In the North West, we were once known as the powerhouse of the Industrial Revolution. Now, we have the chance to lead the next economic and social transformation for a zero-carbon economy.
We can be the northern greenhouse, fostering a desperately-needed green revolution, where the benefits of new ideas are shared equally across all of our communities. It’s completely achievable – the technology is there.
What we need is political backbone from our leaders to give small community energy producers a level playing field, help our small and medium-sized businesses and listen to what our young people want.
A green revolution is more than just an attractive proposition for the economy, jobs, environment, health and wellbeing – it’s essential.
With increased extreme weather like heatwaves, melting in icy regions and flooding, climate refugees are already a reality. Entire communities having to relocate due to their homes becoming untenable places to live will become a common theme and many communities are already suffering.
The urgent need to limit global warming to 1.5 degrees, in line with the Intergovernmental Panel on Climate Change and the Paris Climate Agreement, has never been clearer. A Green New Deal is the route to recovery and beyond, covering four essential areas: sustainable travel; reducing emissions from land-use agriculture and forestry; energy efficient buildings; and energy production.
One quick win for sustainable travel is to introduce an aviation fuel tax. Currently, all the costs of the climate damage of flying are borne by the public, not just those who take the most flights. We know from statistics that 70 per cent of all flights by UK residents are taken by just 15 per cent of the population.
In terms of public transport we should look to European cities such as Copenhagen which place active travel at their heart – prioritising people and children who cycle and walk, with safe and easy-to-navigate networks integrated with a well-funded public transport system.
Efficient buses and trams make taking public transport a pleasure and cause a quick shift away from cars in our cities. This helps to mitigate climate change, improve air quality and reduce the number of pollution-related deaths. Manchester and Liverpool, together with towns in the North West, currently have over 2,000 unnecessary pollution-related deaths each year.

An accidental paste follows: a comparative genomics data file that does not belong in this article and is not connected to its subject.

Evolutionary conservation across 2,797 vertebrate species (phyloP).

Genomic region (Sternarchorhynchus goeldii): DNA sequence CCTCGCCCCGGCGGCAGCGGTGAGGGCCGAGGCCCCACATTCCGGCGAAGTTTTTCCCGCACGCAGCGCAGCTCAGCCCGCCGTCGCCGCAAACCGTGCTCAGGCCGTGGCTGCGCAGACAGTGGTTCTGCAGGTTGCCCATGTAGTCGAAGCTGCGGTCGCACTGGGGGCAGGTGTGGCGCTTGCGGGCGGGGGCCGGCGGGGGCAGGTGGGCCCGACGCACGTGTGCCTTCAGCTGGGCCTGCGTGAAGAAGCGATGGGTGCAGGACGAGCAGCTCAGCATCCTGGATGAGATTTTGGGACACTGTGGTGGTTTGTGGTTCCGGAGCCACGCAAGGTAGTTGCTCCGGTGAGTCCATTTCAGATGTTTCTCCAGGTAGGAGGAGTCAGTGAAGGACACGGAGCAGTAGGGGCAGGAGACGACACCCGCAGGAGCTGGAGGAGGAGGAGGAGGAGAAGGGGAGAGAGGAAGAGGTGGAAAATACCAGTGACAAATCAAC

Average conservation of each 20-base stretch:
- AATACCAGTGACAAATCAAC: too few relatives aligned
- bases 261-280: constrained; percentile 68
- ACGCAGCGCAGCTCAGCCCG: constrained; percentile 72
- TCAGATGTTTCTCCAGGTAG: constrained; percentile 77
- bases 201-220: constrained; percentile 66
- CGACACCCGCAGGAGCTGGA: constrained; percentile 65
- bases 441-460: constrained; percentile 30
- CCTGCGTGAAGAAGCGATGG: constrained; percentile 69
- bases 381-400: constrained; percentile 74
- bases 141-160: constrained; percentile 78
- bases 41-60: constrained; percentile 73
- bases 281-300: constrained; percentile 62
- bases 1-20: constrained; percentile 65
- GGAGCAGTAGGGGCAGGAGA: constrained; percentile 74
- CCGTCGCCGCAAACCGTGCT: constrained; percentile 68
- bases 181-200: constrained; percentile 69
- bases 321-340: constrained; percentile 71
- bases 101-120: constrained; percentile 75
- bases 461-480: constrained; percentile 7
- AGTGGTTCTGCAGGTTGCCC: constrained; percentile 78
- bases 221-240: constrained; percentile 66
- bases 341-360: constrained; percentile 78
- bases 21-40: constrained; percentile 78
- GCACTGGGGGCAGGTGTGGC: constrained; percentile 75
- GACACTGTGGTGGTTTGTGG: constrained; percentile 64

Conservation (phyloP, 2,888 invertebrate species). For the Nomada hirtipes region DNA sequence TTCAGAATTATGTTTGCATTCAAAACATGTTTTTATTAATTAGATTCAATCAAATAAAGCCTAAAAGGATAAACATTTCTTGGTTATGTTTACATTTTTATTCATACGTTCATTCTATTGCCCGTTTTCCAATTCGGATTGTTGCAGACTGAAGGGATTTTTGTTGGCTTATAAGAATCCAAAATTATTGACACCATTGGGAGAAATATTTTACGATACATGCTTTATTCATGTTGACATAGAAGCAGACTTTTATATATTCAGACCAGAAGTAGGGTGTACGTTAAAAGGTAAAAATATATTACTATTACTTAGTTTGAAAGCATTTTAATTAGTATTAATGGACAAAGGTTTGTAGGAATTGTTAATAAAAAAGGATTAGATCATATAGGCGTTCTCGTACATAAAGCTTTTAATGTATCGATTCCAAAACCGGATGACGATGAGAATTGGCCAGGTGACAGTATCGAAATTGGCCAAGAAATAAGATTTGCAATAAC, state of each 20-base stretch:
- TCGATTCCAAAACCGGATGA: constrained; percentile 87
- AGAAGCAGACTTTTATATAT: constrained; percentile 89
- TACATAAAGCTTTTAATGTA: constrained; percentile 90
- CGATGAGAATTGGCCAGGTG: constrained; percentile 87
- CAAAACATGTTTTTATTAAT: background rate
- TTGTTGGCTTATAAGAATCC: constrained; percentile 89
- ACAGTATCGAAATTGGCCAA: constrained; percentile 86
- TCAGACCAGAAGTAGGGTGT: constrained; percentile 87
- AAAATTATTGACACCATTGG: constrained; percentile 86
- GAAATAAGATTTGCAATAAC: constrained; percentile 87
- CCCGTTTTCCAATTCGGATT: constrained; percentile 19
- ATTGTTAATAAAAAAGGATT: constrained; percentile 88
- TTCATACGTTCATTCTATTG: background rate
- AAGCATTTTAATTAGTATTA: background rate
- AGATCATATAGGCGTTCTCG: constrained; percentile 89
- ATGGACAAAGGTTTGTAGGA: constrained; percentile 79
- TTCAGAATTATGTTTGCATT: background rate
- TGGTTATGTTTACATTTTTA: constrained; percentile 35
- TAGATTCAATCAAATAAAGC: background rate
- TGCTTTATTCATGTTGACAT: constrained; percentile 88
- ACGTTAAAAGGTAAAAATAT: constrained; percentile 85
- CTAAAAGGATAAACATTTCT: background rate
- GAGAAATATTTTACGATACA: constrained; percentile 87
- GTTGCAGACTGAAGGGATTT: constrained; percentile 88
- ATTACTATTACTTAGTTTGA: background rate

When it comes to reducing emissions from land-use agriculture and forestry we need to think about how we pay the farmers and landowners who are guardians of our most precious asset. They should be paid not for output but on how well they are looking after the natural world and biodiversity.
We need to localise our food economy, moving away from industrial factory farming. Europe’s Common Agricultural Policy must cap the payments it makes to any one farm at around £18,000. This ensures industrial farms are not making huge amounts of profit at taxpayers’ expense, while smaller farms struggle.
Increasing the capacity of forests, wetlands, grasslands and farmlands to remove carbon from the atmosphere will also help to stabilise the climate.
Energy-efficient buildings are a win-win for everyone. They reduce energy use, make our homes more pleasant to live in and cut fuel poverty. What’s not to love? And while a programme for high-quality energy insulation for our existing housing is not easy, it requires local government innovation as well as central government financial support; it will create much-needed jobs.
Energy security and efficiency can be maximised with diverse, renewable energy sources. Our government however, continues to subsidise fossil fuels and is still backing the fracking industry with tax sweeteners and slack regulation.
The Green wave of success in the European elections tells us that people want change, they want politicians to act. But our government is only listening to the voices of the powerful lobbyists in the fossil fuel industry and profit-driven multinational corporations.
We have an opportunity to mitigate the worst effects of climate change in the UK and beyond, but we only have a short window of time to make the crucial and radical changes that are necessary.
The time is now.